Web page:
Bitcoin Scaling Roadmap which was created by Greg Maxwell on Dec 7, 2015 now a bitcoin software developer Paul Storcz wants to update it. In a few crucial ways, the scaling roadmap was succeeded. Whereas the developer thinks there are few things needs to be revised. More likely to remove the achievements till date, now need to be updated with the future plans. And implement a timeline for a protocol like the Schnorr signatures and lightning networks.
Sztorc explains, “Unfortunately, the Dec 2015 roadmap is now 19 months old — it is quite obsolete and replacing it is long overdue”. For instance, as the future improvement, it highlights the older materials and not mentioned of new high likelihood improvements. It might even hold mistakes of Segwit fraud proofs.
“To understand the old roadmap properly, one must already be a technical expert. For me, this conquest the complete point of having one in the first place.”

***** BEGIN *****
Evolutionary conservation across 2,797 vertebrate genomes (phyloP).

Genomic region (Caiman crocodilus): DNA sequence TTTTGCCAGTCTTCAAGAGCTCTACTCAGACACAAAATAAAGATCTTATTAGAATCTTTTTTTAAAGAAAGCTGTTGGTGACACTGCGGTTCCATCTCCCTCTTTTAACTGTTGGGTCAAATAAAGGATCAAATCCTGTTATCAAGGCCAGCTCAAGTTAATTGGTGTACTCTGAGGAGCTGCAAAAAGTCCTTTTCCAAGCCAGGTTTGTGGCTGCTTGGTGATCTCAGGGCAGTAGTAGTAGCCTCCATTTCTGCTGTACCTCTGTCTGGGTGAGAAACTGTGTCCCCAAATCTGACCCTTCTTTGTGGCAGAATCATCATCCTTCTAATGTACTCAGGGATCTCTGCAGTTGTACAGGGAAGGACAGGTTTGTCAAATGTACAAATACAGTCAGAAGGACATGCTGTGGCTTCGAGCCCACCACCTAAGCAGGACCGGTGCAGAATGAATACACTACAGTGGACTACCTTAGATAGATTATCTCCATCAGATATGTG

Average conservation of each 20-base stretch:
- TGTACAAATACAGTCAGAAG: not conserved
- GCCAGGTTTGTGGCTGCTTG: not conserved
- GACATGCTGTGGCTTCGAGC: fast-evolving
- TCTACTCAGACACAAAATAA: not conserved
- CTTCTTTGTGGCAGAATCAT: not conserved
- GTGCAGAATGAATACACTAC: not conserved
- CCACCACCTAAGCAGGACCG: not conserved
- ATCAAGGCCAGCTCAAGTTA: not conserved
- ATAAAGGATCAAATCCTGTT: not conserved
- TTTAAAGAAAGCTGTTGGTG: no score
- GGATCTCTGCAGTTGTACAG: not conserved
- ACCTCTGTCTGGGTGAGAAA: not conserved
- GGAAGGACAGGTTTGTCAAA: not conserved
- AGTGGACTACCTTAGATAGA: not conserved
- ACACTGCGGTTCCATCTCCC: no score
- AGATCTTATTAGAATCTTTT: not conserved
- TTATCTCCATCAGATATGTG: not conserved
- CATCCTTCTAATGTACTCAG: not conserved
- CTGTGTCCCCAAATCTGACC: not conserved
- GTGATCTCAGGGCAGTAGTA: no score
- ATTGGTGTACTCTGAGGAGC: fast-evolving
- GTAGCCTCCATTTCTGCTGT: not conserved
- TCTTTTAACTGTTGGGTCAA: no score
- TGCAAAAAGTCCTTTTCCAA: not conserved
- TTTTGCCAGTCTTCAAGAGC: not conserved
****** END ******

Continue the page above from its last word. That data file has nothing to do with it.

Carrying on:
Eliminating accomplished tasks and adding upcoming developments.
With the Sztorc’s intention to revise the roadmap, he stays open to feedbacks and edits to his first own draft. The completed things should be removed in the Sztorc’s view point which includes Compact Blocks (BIP 152), Versionbits (BIP 9) and Check Sequence Verify (BIP 112). Along with Sztorc discussing the Segwit Protocol is the main part of the revised roadmap. Later on, the developer explains a rough timeline for Schnorr signature, transaction compression, and lightening network.
“Although it has no impact on scalability, it does allow users to opt-in to greater capacity, by moving their BTC to a new network (although, they will achieve less decentralization as a result). Individual drivechains may have different security tradeoffs (for example, a greater reliance on UTXO commitments, or Mimblewimble’s shrinking block history) which may give them individually greater scalability than main chain Bitcoin.”
Sztorc’s opinion on Hard Fork Scaling
The conclusion of the Sztorc letter says, “may not be sufficient”. Then he adds that it might be necessary to hard fork the network and enhance the block size limit.
He again adds, “Such an increase should take advantage of the existing research on hard forks, which is substantial”. “Precisely, there is some agreement that Spoonnet is the most striking option for such a hardfork. Presently, there is no agreement on a hard fork date. But there is a rough accord that one would necessitate at least six months to organize efficiently, which would place it in the year 2018 at initially”.